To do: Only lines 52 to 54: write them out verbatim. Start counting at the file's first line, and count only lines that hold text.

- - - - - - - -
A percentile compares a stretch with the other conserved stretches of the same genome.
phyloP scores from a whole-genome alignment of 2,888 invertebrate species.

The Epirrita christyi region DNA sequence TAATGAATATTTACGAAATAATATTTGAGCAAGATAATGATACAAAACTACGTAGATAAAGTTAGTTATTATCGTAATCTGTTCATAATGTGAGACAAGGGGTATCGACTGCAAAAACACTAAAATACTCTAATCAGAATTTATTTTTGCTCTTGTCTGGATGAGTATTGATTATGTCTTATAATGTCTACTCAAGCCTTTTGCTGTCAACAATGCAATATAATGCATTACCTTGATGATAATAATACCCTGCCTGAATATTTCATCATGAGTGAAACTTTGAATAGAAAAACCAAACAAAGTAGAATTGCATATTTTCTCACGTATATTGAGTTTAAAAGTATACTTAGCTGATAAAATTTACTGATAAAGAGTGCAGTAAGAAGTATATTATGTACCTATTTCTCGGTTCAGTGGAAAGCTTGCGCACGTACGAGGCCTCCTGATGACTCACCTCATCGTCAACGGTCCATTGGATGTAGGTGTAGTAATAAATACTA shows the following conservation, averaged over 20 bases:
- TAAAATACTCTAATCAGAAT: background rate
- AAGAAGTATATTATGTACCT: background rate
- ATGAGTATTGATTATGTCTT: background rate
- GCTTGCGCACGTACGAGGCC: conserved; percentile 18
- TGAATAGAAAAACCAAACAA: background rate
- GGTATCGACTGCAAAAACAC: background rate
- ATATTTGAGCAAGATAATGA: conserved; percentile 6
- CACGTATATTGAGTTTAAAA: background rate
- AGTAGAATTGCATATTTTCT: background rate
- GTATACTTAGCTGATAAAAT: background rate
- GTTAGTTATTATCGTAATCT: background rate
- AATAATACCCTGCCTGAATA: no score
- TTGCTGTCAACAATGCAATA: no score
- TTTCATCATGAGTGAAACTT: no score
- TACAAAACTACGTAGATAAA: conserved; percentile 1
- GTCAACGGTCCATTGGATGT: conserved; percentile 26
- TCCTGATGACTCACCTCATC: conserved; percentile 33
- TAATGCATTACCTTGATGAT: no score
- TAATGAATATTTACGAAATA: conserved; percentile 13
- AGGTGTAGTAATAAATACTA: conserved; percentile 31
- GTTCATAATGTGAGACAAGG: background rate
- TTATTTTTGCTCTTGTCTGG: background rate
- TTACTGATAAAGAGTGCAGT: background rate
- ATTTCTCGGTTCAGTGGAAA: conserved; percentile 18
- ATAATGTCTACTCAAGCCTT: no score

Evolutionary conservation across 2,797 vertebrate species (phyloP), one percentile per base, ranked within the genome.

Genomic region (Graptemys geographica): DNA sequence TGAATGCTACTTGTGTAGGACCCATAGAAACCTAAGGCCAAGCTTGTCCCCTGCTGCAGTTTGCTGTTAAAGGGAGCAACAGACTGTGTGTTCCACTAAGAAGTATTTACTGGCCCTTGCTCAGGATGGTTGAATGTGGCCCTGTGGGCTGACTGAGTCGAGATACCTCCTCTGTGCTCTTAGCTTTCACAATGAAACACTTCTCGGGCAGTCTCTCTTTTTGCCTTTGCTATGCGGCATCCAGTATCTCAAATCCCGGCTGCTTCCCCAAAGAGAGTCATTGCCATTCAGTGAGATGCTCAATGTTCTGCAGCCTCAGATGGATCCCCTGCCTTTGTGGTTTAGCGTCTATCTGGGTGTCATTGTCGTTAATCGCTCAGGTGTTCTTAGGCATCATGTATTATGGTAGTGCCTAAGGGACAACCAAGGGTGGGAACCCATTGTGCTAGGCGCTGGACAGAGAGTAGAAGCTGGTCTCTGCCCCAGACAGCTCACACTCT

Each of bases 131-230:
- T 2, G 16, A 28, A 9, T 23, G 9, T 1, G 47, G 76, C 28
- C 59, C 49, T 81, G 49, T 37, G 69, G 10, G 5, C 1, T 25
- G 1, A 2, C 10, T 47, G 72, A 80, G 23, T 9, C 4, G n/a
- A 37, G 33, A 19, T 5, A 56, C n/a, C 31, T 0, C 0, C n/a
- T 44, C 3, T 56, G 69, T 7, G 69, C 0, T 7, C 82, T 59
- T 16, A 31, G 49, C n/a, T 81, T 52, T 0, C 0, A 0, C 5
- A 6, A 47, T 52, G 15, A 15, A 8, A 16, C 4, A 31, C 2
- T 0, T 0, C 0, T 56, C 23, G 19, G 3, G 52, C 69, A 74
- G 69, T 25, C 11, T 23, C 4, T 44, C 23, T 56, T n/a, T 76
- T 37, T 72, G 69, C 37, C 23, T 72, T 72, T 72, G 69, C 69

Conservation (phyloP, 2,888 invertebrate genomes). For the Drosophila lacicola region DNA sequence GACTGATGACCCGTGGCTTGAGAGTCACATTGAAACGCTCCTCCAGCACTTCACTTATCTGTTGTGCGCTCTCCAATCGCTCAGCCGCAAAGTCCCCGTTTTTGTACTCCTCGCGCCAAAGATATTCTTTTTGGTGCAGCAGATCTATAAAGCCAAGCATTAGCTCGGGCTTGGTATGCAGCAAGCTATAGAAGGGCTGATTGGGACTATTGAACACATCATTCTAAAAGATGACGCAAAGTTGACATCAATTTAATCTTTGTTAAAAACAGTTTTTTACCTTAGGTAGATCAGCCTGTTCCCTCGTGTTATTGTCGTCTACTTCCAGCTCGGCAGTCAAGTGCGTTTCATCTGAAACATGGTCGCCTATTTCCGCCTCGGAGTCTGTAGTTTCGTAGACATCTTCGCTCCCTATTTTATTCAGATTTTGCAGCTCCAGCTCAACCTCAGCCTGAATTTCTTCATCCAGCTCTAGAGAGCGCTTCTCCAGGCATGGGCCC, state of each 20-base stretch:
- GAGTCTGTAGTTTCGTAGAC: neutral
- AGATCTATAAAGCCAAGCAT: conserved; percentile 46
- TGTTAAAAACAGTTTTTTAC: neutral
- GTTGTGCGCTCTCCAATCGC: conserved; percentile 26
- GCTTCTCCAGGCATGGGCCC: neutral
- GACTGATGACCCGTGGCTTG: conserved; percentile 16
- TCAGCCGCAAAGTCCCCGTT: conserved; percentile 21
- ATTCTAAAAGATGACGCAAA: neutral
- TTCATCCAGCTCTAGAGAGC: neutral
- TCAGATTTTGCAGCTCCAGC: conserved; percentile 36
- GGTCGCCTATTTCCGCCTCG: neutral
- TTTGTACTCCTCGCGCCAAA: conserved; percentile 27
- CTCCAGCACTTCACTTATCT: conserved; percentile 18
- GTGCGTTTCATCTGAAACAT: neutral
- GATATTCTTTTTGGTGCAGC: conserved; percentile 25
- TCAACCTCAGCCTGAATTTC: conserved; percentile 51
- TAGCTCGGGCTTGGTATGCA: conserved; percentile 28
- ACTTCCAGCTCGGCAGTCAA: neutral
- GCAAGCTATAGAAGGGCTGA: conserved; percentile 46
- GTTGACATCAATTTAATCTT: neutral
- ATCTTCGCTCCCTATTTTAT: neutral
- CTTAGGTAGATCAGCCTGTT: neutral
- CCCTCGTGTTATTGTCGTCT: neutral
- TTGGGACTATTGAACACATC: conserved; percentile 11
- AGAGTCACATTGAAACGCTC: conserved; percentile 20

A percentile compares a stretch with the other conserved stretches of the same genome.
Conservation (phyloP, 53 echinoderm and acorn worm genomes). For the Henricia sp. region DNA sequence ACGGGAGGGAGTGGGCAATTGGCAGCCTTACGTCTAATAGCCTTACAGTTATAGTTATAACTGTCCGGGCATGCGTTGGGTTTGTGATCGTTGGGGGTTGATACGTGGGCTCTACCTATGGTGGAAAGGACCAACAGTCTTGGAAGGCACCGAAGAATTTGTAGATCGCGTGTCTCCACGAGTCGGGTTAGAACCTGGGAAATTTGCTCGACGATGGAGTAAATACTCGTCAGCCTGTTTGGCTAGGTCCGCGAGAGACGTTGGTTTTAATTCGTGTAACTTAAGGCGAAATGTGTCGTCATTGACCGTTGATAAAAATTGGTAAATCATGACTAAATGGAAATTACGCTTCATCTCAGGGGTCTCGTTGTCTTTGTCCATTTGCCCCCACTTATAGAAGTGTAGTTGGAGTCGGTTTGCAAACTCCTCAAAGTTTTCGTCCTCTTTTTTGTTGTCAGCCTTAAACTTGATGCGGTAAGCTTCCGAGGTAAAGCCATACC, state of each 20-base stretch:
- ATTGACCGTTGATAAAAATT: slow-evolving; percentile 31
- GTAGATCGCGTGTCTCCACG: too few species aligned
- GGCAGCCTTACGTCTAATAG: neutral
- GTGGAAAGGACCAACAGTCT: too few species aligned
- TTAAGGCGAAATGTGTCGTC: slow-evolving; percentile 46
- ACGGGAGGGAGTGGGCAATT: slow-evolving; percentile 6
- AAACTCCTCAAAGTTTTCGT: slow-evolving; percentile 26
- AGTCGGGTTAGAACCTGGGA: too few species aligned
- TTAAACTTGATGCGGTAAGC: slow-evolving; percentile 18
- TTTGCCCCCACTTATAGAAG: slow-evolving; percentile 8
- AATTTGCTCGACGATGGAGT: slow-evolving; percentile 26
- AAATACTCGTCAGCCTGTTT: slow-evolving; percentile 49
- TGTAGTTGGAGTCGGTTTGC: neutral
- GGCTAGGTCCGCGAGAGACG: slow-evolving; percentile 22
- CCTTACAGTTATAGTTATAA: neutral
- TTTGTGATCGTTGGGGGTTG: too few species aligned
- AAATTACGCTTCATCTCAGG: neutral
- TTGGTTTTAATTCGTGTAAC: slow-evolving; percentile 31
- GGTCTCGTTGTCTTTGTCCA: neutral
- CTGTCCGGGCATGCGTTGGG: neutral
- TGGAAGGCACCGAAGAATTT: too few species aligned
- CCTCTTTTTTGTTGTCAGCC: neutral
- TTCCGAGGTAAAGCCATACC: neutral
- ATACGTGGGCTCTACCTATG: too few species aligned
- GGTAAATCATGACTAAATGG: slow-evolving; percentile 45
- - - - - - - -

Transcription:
- TCAGATTTTGCAGCTCCAGC: conserved; percentile 36
- GGTCGCCTATTTCCGCCTCG: neutral
- TTTGTACTCCTCGCGCCAAA: conserved; percentile 27